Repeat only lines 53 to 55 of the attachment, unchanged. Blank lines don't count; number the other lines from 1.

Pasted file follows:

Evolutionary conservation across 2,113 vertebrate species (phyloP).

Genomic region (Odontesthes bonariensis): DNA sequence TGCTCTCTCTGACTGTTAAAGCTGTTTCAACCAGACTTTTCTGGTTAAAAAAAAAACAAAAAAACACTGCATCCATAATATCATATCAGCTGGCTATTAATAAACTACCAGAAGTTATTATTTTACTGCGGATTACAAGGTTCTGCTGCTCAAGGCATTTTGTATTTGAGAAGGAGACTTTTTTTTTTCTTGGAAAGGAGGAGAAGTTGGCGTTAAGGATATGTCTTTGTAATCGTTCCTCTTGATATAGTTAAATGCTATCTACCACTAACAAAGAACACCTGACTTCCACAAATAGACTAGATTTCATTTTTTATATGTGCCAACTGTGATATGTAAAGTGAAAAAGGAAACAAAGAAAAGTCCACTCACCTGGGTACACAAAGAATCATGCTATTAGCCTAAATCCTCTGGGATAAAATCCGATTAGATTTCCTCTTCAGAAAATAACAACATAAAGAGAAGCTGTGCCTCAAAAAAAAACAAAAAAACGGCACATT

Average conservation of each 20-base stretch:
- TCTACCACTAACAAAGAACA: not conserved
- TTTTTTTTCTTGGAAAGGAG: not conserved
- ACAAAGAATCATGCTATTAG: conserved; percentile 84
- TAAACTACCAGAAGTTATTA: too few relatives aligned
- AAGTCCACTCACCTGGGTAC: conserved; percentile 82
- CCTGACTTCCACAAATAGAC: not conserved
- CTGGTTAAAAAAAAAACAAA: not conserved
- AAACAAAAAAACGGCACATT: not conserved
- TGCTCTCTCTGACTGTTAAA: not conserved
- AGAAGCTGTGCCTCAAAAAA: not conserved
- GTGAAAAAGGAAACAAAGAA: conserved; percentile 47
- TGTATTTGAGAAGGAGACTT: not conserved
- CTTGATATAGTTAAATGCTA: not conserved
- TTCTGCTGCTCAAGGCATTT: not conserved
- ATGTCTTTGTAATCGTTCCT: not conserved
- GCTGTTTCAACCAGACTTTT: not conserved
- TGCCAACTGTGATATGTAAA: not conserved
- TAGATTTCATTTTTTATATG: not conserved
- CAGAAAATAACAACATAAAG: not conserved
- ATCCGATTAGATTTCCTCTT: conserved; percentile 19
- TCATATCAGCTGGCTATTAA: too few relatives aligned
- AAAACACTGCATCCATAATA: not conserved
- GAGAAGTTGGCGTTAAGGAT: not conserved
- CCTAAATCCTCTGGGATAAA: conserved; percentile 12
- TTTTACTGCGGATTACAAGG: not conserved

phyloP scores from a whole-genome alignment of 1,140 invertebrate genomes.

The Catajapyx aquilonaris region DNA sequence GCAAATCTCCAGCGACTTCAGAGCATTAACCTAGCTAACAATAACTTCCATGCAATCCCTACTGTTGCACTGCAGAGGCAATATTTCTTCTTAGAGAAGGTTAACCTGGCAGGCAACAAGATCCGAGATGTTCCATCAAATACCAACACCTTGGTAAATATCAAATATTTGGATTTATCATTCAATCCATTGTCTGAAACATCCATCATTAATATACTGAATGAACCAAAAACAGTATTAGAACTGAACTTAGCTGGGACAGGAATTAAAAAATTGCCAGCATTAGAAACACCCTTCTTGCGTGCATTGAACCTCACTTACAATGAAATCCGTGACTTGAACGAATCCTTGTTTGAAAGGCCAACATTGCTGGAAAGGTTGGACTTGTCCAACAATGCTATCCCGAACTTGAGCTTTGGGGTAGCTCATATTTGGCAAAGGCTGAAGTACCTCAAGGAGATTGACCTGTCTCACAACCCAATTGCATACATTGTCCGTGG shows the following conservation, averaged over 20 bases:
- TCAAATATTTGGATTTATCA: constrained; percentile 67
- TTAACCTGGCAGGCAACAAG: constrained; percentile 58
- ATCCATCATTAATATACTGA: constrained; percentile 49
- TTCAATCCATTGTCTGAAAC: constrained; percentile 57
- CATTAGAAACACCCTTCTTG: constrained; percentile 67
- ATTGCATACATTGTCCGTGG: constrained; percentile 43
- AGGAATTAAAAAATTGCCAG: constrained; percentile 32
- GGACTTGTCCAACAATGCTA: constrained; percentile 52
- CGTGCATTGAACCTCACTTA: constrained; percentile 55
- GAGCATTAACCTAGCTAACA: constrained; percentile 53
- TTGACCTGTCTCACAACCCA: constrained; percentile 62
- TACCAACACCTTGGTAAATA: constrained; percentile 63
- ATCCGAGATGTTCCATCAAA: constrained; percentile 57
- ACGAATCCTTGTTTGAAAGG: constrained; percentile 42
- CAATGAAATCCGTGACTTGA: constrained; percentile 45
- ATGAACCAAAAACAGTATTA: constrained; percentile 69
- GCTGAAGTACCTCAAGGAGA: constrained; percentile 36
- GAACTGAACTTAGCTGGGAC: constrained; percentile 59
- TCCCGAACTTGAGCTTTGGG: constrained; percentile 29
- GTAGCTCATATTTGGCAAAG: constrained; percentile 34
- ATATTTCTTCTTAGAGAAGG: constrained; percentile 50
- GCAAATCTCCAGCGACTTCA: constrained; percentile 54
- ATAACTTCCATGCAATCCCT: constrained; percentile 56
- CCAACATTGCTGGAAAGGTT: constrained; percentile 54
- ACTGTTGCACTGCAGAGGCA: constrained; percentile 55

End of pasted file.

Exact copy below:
- ATAACTTCCATGCAATCCCT: constrained; percentile 56
- CCAACATTGCTGGAAAGGTT: constrained; percentile 54
- ACTGTTGCACTGCAGAGGCA: constrained; percentile 55